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   These are a few of the stories you will find in this week's printed newspaper:

  • Lucky dog: After eight harrowing days lost in the Plumas National Forest, a missing Shetland sheepdog was found. He was hungry, tired, cold, scratched, limping on bloody paws and missing some fur. But his tail was wagging.
  • On trial: The trial for a Quincy man accused of inflicting fatal injuries on a toddler in 2013 is scheduled to begin March 12.
  • Moving on: Just days after Plumas District Hospital announced that it couldn’t take over Quincy Nursing & Rehabilitation, several residents of the facility have found new homes.

Quincy’s Town Hall Theatre shows last movie on film

Barbara Stricker kisses the old projector goodbye after showing the Town Hall Theatre’s last movie on film, “The Princess Bride,”.   Photo by James Wilson
James Wilson
Staff Writer

The era of film projection is officially over — at least in Plumas County.

The Town Hall Theatre showed its last film on the old projector last weekend and is now preparing to show the first film using its new digital projector Friday night.

Movie studios are switching over to the digital format, no longer producing movies on film. The switch to the new system was necessary to keep the local theatre viable.

Longtime projectionist Barbara Stricker was nostalgic and a bit sad last weekend as she projected her last movie on film onto the screen of the Quincy theatre. Add a comment

Read more: Quincy’s Town Hall Theatre shows last movie on film

Graeagle’s Englishman becomes an American

Newly sworn-in U.S. citizen Chris Nicholson says he’s a proud American. Photo courtesy Chris Nicholson
Ann Powers
Staff Writer

How many voting members are in the House of Representatives? Or, try this one — how many changes or amendments are there to the U.S. Constitution?

Know the answers to these? Christopher Nicholson does. The Englishman recently answered 150 similar questions in obtaining his U.S. citizenship.

Nicholson aced the U.S. Citizenship Test and became a true, blue American on Dec. 17, 2014.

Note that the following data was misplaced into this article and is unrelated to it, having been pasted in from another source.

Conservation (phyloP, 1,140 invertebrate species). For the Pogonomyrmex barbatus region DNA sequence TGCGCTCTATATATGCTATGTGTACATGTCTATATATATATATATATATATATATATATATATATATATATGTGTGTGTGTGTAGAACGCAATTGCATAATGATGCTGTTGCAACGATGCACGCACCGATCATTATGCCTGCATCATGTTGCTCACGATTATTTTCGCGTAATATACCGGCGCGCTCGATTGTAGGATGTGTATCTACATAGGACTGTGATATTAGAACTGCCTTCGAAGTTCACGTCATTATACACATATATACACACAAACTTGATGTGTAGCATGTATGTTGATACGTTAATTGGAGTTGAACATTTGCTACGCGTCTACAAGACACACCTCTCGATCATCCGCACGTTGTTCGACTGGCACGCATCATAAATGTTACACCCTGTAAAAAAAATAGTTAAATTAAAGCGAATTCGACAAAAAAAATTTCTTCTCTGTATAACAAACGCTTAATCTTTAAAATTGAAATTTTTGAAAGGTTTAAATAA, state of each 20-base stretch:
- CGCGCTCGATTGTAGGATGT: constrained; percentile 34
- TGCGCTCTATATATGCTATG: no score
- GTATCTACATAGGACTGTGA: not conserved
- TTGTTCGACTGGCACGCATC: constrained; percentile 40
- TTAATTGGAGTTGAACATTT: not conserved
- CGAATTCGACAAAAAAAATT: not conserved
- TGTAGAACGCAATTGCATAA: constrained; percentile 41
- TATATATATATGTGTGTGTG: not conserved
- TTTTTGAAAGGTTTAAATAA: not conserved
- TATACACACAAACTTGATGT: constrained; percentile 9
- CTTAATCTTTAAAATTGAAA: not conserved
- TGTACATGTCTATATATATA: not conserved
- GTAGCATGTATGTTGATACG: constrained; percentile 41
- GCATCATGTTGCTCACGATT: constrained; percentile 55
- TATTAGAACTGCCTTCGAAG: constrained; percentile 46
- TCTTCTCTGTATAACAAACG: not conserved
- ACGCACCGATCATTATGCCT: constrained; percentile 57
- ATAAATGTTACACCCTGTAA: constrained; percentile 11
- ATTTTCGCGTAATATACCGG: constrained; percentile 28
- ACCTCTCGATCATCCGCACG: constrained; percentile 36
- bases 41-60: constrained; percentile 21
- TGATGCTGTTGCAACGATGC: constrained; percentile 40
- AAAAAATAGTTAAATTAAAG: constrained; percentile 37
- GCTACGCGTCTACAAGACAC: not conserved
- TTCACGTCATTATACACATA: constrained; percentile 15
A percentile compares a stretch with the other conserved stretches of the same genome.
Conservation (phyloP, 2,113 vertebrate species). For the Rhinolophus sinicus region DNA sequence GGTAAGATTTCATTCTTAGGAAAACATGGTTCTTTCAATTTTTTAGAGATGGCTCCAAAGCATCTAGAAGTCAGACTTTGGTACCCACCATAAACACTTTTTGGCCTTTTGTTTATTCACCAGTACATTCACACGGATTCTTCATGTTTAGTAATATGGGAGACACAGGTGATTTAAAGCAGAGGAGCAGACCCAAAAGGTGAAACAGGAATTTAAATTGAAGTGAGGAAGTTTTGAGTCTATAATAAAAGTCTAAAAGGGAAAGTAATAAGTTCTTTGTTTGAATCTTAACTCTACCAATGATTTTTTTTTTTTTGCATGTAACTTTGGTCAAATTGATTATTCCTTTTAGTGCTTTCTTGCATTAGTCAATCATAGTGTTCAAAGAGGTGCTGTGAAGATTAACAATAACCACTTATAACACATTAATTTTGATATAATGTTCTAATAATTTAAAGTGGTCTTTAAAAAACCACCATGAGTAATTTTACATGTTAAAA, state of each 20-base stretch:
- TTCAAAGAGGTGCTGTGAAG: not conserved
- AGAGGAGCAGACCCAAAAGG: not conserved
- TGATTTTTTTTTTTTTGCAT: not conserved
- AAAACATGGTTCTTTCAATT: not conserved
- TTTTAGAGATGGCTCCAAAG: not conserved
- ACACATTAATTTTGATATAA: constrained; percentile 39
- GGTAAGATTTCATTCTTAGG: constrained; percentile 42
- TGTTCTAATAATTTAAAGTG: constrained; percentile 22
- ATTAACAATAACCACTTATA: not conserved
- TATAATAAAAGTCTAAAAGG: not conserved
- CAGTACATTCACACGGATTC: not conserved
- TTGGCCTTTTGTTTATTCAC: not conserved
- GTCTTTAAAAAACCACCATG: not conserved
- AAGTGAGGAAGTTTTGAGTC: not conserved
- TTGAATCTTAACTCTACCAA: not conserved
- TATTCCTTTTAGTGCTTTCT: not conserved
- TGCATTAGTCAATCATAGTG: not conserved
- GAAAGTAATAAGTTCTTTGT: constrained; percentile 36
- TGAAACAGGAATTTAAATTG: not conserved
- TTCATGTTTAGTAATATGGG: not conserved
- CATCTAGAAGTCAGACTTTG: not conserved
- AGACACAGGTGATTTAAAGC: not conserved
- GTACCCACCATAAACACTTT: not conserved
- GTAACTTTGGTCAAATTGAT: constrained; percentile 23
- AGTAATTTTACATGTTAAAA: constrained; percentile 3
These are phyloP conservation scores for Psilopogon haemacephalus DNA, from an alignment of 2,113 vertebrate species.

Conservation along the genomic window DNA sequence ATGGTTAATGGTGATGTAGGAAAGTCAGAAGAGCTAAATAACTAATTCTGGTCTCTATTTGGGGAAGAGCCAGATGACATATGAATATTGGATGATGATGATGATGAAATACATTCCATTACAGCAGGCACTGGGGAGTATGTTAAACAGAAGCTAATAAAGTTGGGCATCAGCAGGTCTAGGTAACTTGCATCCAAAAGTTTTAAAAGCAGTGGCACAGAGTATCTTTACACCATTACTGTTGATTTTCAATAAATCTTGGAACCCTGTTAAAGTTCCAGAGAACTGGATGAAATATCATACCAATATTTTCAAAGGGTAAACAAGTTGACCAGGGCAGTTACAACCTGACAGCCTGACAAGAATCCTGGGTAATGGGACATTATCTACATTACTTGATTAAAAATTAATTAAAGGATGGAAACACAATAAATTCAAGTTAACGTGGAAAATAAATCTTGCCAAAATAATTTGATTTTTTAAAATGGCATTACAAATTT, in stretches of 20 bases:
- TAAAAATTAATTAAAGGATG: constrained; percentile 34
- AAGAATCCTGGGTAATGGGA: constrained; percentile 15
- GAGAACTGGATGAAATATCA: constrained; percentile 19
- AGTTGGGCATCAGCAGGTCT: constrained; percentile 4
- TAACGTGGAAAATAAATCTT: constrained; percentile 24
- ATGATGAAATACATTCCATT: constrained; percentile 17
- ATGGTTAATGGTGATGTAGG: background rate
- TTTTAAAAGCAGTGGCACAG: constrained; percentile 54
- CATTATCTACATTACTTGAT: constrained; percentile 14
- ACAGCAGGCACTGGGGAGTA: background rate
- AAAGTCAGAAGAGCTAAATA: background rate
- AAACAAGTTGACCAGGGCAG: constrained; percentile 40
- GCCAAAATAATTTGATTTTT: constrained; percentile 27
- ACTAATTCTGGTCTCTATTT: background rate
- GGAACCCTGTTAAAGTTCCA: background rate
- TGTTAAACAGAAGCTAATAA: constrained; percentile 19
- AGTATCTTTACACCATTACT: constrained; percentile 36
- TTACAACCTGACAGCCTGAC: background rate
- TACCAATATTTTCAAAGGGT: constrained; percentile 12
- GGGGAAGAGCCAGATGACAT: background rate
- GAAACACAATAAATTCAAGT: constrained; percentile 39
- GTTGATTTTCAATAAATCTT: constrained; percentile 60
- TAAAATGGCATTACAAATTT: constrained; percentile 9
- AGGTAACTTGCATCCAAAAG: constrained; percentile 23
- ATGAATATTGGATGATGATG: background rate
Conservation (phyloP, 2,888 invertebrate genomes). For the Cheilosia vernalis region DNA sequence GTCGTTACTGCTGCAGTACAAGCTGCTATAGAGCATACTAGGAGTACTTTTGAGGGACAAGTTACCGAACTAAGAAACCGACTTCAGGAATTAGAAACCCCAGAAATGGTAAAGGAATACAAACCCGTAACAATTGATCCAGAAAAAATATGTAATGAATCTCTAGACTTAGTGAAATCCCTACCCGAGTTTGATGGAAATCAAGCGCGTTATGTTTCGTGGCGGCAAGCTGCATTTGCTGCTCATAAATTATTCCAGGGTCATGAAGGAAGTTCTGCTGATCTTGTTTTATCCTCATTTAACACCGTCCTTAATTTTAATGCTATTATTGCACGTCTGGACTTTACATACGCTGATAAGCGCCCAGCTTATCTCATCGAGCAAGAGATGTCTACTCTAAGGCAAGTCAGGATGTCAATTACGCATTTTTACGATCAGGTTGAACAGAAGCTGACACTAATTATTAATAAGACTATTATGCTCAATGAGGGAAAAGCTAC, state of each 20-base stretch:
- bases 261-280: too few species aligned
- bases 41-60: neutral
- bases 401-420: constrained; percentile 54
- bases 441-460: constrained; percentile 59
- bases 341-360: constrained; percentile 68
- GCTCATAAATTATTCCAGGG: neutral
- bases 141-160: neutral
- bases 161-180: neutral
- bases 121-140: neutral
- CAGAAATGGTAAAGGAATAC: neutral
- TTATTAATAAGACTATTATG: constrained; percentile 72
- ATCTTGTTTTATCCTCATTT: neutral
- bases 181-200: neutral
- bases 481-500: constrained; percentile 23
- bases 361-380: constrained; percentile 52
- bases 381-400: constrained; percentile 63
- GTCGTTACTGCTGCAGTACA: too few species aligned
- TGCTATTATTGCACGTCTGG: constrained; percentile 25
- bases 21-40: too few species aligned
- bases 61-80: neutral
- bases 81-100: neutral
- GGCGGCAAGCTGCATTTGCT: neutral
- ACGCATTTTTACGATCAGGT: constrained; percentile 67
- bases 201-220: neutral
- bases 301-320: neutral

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Read more: Graeagle’s Englishman becomes an American

Animal control regulations call for responsible pet ownership

Hank, a 1-year-old neutered male pitt bull, is one of many dogs brought into Quincy’s animal shelter looking for a good home. Photo courtesy Plumas County Animal Services
Ann Powers
Staff Writer

Want your “Lassie” to come home?

Then get her licensed, says Portola City Community Service Officer Leah Turner — the top dog when it comes to animal control regulations.

“The importance of having a dog license is to help the city find the dog’s owner if the dog is lost and it will be returned home,” she said. “If it doesn’t have a license, then the dog goes to Quincy animal control and the owner will be cited for not having a license and no proof of rabies (vaccination).”

According to regulation, all dogs over the age of 4 months within city limits must be licensed. Licenses can be purchased at City Hall with a proof of a rabies certificate. If the dog is altered, and the owner has proof, the annual license fee is $10. If not, that price is quadrupled. Add a comment

Read more: Animal control regulations call for responsible pet ownership

EPHC’s telemedicine program ranks in the top 10 statewide

Eastern Plumas Health Care’s telemedicine program offers patients the opportunity to see the specialist they require without traveling long distances. Photo courtesy Eastern Plumas Health Care
Ann Powers
Staff Writer

Eastern Plumas Health Care was recently named one of the top 10 telemedicine performers in the California Telehealth Network.

EPHC secured the fourth spot out of 800 rural health care telemedicine clinics statewide. Hospital officials say they’re excited about the ranking, and plan to up that already high standard in the future.

“My goal for next year is to be in the top three,” said Erica Waldeck, EPHC telemedicine coordinator. “But fourth is pretty good and I’ll take it.” Add a comment

Read more: EPHC’s telemedicine program ranks in the top 10 statewide


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